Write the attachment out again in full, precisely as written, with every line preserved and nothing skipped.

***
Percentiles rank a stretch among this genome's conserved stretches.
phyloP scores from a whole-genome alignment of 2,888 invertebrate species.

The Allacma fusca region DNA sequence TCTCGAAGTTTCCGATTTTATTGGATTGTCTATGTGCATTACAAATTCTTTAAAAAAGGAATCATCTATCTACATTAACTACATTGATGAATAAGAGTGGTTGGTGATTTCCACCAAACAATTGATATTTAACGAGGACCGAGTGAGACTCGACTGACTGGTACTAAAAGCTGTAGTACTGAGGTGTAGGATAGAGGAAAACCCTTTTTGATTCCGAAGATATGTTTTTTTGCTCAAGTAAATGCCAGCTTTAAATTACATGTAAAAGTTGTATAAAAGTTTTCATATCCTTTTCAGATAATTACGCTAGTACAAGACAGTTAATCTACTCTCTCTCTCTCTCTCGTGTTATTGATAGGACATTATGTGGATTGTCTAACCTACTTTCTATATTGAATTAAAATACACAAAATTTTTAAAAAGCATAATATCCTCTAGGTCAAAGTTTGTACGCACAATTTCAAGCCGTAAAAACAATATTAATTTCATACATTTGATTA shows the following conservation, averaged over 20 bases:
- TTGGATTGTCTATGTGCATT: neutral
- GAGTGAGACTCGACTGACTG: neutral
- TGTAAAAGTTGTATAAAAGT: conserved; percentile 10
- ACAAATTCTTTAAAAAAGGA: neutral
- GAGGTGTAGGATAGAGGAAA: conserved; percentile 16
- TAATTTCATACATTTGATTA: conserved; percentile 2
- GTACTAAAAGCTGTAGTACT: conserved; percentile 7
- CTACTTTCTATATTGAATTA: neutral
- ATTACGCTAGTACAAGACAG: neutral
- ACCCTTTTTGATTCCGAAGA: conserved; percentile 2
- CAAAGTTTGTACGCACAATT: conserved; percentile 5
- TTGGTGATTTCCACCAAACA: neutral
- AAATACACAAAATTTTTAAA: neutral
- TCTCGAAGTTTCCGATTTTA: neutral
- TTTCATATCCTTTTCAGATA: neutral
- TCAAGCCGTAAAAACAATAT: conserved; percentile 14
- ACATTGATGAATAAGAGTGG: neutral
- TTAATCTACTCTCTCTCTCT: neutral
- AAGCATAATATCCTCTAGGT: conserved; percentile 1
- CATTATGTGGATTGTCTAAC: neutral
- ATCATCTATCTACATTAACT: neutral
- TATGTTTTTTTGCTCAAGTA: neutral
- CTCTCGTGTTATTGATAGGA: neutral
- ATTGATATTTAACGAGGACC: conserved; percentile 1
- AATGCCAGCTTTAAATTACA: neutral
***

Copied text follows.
Percentiles rank a stretch among this genome's conserved stretches.
phyloP scores from a whole-genome alignment of 2,888 invertebrate species.

The Allacma fusca region DNA sequence TCTCGAAGTTTCCGATTTTATTGGATTGTCTATGTGCATTACAAATTCTTTAAAAAAGGAATCATCTATCTACATTAACTACATTGATGAATAAGAGTGGTTGGTGATTTCCACCAAACAATTGATATTTAACGAGGACCGAGTGAGACTCGACTGACTGGTACTAAAAGCTGTAGTACTGAGGTGTAGGATAGAGGAAAACCCTTTTTGATTCCGAAGATATGTTTTTTTGCTCAAGTAAATGCCAGCTTTAAATTACATGTAAAAGTTGTATAAAAGTTTTCATATCCTTTTCAGATAATTACGCTAGTACAAGACAGTTAATCTACTCTCTCTCTCTCTCTCGTGTTATTGATAGGACATTATGTGGATTGTCTAACCTACTTTCTATATTGAATTAAAATACACAAAATTTTTAAAAAGCATAATATCCTCTAGGTCAAAGTTTGTACGCACAATTTCAAGCCGTAAAAACAATATTAATTTCATACATTTGATTA shows the following conservation, averaged over 20 bases:
- TTGGATTGTCTATGTGCATT: neutral
- GAGTGAGACTCGACTGACTG: neutral
- TGTAAAAGTTGTATAAAAGT: conserved; percentile 10
- ACAAATTCTTTAAAAAAGGA: neutral
- GAGGTGTAGGATAGAGGAAA: conserved; percentile 16
- TAATTTCATACATTTGATTA: conserved; percentile 2
- GTACTAAAAGCTGTAGTACT: conserved; percentile 7
- CTACTTTCTATATTGAATTA: neutral
- ATTACGCTAGTACAAGACAG: neutral
- ACCCTTTTTGATTCCGAAGA: conserved; percentile 2
- CAAAGTTTGTACGCACAATT: conserved; percentile 5
- TTGGTGATTTCCACCAAACA: neutral
- AAATACACAAAATTTTTAAA: neutral
- TCTCGAAGTTTCCGATTTTA: neutral
- TTTCATATCCTTTTCAGATA: neutral
- TCAAGCCGTAAAAACAATAT: conserved; percentile 14
- ACATTGATGAATAAGAGTGG: neutral
- TTAATCTACTCTCTCTCTCT: neutral
- AAGCATAATATCCTCTAGGT: conserved; percentile 1
- CATTATGTGGATTGTCTAAC: neutral
- ATCATCTATCTACATTAACT: neutral
- TATGTTTTTTTGCTCAAGTA: neutral
- CTCTCGTGTTATTGATAGGA: neutral
- ATTGATATTTAACGAGGACC: conserved; percentile 1
- AATGCCAGCTTTAAATTACA: neutral